42 (2):369-384 (2023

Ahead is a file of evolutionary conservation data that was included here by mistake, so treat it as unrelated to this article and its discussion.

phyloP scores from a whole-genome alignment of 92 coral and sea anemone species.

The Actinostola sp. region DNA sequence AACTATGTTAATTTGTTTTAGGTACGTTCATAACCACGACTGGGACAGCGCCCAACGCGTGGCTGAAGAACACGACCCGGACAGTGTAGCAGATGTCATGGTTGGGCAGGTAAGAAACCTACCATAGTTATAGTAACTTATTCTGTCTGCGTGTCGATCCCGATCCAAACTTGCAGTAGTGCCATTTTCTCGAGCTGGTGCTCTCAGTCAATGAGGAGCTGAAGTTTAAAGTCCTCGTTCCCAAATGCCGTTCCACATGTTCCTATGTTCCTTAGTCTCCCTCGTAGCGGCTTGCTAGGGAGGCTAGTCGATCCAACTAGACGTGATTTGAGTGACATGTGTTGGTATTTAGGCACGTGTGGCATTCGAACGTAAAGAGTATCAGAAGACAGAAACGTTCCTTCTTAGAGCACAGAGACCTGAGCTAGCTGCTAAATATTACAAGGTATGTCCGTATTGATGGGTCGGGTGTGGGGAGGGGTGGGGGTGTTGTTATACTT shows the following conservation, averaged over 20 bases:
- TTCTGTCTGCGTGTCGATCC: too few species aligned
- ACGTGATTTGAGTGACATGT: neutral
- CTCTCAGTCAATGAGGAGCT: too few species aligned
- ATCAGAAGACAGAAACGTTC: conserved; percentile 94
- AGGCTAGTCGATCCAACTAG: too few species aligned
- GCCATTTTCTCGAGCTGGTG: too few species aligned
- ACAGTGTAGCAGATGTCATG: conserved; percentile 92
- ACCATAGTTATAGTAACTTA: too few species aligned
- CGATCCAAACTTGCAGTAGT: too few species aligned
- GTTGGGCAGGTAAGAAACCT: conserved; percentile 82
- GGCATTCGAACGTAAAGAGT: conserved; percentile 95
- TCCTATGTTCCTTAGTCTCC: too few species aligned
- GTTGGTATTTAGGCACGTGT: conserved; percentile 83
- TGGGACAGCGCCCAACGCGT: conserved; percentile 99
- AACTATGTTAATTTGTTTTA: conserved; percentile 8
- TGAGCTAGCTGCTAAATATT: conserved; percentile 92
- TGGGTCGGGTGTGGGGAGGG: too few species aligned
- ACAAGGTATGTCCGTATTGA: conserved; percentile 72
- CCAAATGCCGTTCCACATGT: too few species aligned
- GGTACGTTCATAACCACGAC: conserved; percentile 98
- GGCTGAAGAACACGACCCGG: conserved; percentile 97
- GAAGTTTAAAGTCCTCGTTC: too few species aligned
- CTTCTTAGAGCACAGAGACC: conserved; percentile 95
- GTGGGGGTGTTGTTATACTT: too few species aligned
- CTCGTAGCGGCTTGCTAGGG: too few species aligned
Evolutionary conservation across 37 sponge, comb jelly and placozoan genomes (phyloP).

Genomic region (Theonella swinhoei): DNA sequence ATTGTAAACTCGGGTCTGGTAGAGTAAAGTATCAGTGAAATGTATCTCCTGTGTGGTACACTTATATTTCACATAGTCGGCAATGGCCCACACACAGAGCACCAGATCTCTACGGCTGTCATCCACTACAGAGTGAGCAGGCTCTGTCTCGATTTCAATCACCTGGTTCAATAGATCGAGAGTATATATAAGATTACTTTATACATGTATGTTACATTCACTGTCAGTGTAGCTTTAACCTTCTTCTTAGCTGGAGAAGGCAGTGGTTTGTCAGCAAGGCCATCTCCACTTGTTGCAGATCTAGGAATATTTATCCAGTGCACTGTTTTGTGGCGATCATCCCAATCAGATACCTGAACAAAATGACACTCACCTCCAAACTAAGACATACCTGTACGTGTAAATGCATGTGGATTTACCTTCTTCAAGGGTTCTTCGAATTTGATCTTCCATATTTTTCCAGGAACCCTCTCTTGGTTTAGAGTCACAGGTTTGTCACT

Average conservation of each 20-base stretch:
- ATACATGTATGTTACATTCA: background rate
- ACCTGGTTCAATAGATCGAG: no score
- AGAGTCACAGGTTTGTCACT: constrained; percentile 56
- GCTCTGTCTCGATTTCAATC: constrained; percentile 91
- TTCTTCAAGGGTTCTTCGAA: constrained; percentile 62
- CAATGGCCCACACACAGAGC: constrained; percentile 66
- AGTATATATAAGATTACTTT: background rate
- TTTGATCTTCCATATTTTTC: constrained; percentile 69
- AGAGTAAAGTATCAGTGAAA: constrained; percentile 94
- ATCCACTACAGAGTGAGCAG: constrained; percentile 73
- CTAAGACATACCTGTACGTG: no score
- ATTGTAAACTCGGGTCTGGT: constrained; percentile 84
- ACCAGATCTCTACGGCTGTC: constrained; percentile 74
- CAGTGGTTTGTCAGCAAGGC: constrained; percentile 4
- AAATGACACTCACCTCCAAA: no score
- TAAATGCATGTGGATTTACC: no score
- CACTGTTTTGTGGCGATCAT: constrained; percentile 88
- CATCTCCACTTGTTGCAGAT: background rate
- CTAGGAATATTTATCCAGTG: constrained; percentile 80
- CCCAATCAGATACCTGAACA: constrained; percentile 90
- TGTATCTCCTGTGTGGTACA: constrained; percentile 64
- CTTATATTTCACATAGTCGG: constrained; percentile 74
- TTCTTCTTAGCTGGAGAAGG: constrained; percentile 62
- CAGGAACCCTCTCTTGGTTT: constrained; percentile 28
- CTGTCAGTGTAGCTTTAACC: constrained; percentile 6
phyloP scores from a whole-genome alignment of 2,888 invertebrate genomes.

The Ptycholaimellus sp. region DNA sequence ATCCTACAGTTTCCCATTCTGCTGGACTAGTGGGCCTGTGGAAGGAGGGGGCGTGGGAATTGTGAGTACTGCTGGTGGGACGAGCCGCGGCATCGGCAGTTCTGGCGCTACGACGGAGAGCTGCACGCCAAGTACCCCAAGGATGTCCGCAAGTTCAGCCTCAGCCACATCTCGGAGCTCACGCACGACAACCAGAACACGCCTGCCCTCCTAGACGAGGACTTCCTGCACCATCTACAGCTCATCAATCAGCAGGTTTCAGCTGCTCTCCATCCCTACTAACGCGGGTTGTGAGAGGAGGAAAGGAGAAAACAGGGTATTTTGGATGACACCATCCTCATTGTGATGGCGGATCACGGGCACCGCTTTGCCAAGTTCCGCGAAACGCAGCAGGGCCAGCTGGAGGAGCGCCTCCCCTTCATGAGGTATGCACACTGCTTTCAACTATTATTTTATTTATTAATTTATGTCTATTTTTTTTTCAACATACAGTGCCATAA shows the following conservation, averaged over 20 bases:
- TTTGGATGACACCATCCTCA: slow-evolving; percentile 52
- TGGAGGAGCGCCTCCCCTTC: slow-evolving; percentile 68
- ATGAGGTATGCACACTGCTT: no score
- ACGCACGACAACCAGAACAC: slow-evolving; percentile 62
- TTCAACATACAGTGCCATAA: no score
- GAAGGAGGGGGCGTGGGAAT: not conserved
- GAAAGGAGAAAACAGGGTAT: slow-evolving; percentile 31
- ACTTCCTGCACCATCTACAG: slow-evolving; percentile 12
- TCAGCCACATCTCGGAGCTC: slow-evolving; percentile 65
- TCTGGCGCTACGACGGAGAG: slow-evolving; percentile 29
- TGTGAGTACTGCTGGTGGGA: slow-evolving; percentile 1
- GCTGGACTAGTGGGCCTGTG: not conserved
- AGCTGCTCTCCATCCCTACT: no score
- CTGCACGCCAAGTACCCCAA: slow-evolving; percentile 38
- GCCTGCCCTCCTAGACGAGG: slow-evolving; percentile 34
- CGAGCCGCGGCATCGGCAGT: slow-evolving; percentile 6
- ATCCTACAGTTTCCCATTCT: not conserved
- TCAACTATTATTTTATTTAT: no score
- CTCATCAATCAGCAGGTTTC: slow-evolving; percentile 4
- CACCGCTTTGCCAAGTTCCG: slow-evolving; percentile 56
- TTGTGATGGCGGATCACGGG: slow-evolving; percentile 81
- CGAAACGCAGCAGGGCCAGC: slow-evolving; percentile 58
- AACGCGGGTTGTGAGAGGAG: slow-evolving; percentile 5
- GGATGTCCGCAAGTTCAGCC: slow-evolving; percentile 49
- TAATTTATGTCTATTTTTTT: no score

Groups, like individuals, can communicate. They can issue statements, make promises, give advice. Sometimes, in doing so, they lie and deceive. The goal of this paper is to offer a precise characterisation of what it means for a group to make an assertion and to lie. I begin by showing that Lackey’s influential account of group assertion is unable to distinguish assertions from other speech acts, explicit statements from implicatures, and lying from misleading. I propose an alternative view, according to which a group asserts a proposition only if it explicitly presents that proposition as true, thereby committing to its truth. This proposal is then put to work to define group lying. While scholars typically assume that group lying requires (i) a deceptive intent and (ii) a belief in the falsity of the asserted proposition, I offer a definition that drops condition (i) and significantly broadens condition (ii).